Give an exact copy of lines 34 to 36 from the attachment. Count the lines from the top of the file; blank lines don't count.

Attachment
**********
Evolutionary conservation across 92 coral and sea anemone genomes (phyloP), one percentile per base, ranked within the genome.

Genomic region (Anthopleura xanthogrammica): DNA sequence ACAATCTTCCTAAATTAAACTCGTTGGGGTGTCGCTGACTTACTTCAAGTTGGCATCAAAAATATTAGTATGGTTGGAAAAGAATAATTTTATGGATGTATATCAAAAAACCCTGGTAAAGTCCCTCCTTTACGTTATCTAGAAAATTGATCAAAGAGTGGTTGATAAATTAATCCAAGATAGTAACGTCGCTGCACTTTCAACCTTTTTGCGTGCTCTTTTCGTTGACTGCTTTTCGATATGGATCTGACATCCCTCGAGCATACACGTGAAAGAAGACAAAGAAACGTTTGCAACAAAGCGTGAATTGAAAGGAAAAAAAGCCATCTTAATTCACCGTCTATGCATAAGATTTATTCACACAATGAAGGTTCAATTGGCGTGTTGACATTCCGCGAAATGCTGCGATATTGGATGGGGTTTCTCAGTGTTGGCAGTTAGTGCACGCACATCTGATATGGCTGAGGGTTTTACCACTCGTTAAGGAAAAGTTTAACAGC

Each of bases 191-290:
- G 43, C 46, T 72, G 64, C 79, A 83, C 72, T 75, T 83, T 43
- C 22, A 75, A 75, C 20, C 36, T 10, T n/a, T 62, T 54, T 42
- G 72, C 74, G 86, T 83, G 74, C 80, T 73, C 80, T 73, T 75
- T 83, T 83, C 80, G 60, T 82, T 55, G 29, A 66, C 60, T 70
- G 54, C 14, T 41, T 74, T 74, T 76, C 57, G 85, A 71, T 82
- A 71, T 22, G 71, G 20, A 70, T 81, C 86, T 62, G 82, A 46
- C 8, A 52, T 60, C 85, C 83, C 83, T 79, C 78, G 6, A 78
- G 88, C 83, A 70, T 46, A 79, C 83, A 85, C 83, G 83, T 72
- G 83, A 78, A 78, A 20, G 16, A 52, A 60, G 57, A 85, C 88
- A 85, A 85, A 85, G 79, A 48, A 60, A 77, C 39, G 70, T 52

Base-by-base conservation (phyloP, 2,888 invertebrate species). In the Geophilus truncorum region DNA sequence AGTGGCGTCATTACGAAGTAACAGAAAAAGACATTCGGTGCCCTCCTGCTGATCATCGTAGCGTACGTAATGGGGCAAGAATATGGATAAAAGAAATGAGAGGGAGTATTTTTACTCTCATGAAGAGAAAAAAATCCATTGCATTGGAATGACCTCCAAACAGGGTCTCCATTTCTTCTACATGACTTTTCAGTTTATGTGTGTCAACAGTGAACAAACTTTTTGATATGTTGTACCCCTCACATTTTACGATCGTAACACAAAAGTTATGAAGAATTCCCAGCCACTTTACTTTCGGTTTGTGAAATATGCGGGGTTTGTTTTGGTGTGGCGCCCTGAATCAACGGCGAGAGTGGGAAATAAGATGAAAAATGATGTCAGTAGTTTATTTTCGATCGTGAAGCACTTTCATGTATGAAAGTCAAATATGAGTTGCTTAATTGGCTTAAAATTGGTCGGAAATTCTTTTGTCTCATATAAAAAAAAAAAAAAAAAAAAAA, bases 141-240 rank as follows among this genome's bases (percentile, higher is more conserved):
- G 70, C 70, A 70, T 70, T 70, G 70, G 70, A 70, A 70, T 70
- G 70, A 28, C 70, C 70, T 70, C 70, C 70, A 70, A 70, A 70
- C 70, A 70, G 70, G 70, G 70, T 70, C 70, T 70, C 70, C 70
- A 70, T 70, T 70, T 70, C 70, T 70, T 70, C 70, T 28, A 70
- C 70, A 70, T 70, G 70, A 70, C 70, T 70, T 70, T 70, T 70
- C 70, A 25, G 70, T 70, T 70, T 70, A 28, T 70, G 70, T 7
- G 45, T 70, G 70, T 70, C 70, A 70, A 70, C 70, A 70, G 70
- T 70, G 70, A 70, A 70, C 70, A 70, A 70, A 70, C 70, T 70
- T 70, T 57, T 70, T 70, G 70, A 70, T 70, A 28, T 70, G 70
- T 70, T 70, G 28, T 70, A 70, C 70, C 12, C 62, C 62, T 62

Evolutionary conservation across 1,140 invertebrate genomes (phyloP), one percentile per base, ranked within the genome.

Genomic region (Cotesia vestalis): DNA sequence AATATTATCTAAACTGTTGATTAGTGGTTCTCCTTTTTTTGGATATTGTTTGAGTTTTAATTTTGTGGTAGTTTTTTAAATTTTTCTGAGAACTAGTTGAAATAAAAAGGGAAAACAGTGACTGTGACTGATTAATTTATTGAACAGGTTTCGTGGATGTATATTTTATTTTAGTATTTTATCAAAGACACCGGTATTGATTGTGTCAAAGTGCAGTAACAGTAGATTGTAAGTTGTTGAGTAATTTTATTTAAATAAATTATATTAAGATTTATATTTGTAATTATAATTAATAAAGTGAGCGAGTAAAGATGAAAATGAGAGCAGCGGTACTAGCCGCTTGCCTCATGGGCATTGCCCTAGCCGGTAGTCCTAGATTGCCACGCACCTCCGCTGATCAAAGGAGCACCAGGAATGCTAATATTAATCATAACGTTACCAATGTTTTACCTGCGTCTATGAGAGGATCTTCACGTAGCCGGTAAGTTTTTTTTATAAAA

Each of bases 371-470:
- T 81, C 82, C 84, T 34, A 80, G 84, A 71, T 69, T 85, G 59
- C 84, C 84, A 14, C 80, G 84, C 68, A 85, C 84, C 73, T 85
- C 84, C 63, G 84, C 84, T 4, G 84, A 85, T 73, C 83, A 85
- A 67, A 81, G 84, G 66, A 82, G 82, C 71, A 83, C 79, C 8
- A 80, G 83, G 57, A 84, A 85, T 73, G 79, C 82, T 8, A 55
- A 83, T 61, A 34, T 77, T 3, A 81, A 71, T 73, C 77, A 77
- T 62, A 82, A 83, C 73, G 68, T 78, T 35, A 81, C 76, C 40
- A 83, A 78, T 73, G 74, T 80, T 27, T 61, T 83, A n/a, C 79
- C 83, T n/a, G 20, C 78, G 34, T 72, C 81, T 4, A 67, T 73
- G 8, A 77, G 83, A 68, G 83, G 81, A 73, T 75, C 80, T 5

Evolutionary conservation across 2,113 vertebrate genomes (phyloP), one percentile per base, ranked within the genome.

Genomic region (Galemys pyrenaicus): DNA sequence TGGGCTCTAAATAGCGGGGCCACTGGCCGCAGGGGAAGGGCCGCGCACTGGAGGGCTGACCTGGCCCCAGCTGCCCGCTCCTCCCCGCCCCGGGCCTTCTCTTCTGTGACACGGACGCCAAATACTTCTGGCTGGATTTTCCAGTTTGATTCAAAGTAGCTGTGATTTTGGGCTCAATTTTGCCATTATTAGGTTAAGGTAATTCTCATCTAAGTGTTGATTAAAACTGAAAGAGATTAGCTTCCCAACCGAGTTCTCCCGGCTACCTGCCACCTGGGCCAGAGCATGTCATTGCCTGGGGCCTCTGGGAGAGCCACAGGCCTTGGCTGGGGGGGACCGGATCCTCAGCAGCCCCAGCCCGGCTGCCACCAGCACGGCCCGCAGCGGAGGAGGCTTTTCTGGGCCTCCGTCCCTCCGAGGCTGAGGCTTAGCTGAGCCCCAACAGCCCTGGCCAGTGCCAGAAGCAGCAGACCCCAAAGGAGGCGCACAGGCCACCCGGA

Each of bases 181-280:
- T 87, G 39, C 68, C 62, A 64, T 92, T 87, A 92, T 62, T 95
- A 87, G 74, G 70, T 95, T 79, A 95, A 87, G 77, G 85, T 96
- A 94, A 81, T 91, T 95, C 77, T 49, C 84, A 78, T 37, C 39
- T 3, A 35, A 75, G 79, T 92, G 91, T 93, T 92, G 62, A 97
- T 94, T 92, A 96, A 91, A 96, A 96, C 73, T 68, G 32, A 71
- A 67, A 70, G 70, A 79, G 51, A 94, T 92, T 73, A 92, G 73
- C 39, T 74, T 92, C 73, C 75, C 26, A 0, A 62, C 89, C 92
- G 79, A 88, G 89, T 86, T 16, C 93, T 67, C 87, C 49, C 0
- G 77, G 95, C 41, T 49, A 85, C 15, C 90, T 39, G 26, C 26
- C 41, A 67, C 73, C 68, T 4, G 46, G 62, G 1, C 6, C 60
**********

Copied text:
- T 62, A 82, A 83, C 73, G 68, T 78, T 35, A 81, C 76, C 40
- A 83, A 78, T 73, G 74, T 80, T 27, T 61, T 83, A n/a, C 79
- C 83, T n/a, G 20, C 78, G 34, T 72, C 81, T 4, A 67, T 73